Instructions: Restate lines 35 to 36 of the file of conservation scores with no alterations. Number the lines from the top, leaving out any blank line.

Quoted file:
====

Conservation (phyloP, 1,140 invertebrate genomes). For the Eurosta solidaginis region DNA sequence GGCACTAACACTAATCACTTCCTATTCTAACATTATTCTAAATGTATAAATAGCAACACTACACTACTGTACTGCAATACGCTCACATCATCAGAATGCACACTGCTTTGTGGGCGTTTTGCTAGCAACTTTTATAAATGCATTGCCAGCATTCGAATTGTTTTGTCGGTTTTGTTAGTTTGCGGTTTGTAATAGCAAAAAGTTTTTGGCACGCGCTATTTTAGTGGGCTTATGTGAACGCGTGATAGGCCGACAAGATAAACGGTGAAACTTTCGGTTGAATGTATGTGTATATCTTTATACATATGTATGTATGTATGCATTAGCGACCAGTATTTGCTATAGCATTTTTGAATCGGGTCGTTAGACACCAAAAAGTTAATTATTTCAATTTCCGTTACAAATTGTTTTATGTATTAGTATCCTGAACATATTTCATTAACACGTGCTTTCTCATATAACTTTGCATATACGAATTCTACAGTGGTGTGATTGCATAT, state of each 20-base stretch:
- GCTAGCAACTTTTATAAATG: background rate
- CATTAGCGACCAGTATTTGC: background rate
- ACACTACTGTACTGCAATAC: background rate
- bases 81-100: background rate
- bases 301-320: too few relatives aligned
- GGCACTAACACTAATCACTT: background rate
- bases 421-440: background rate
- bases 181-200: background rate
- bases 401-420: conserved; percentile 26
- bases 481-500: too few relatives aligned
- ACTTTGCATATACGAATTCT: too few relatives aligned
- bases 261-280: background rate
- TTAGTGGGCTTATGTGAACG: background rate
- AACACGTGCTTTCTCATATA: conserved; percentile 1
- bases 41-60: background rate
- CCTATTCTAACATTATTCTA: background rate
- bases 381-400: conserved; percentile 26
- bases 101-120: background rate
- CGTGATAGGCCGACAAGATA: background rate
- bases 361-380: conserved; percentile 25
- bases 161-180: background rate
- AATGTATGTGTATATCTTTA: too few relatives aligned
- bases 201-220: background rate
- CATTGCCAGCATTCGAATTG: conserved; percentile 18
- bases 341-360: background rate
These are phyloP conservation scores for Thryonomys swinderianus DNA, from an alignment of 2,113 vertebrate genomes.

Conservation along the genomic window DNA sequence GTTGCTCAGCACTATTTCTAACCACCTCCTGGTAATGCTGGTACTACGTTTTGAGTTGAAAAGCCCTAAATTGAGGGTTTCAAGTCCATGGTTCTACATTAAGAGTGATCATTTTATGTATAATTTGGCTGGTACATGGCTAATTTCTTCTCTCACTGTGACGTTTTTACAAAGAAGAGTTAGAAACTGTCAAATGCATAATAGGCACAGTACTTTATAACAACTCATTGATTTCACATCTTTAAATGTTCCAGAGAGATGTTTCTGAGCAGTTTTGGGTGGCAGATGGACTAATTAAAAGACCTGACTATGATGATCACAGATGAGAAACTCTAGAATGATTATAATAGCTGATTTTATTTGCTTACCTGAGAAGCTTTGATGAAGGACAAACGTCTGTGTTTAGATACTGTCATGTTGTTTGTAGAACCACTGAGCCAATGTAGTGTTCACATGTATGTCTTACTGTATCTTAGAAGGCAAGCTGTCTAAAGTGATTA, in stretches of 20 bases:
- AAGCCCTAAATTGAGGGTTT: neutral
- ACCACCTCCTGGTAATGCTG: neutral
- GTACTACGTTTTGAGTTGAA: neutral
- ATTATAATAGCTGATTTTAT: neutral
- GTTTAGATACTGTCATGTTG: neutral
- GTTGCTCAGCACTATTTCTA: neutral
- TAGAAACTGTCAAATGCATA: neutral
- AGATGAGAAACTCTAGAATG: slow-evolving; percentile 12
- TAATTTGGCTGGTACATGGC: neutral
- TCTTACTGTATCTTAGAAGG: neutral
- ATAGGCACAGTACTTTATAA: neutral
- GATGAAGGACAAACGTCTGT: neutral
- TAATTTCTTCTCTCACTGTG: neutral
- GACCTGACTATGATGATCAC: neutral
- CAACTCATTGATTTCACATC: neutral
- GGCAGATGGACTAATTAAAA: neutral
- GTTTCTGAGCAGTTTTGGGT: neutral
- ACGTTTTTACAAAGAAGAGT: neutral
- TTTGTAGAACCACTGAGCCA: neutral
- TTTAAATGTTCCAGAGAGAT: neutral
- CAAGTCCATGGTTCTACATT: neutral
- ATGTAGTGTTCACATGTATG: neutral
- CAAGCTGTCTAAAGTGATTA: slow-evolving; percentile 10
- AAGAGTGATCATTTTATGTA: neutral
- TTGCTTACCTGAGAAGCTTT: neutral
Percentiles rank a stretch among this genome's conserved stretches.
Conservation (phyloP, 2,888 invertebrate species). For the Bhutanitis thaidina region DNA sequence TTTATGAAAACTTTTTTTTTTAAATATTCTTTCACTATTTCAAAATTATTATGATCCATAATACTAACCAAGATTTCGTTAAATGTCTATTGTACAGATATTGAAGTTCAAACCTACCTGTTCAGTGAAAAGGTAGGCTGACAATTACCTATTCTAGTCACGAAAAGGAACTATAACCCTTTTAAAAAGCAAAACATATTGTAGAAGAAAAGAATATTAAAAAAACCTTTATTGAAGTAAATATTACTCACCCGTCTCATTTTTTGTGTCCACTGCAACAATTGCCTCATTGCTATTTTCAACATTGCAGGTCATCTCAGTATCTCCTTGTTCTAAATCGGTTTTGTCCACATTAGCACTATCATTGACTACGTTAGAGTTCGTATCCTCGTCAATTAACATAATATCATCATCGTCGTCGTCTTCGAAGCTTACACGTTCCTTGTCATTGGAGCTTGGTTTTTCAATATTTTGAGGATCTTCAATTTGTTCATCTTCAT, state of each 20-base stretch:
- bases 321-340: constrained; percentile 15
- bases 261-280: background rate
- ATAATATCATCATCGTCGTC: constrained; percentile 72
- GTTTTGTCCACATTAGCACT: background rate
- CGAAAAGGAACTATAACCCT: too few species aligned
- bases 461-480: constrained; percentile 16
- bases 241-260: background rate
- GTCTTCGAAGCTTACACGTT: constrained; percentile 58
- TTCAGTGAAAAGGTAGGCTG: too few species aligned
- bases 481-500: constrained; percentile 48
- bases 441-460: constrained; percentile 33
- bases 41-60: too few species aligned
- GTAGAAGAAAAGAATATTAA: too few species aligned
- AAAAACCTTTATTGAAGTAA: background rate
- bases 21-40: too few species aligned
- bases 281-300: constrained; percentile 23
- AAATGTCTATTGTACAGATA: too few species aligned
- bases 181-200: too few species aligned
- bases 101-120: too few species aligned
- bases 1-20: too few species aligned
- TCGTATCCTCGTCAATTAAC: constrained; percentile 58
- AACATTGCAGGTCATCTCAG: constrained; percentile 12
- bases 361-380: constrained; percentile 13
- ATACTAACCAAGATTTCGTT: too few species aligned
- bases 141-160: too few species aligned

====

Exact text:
- TAGAAACTGTCAAATGCATA: neutral
- AGATGAGAAACTCTAGAATG: slow-evolving; percentile 12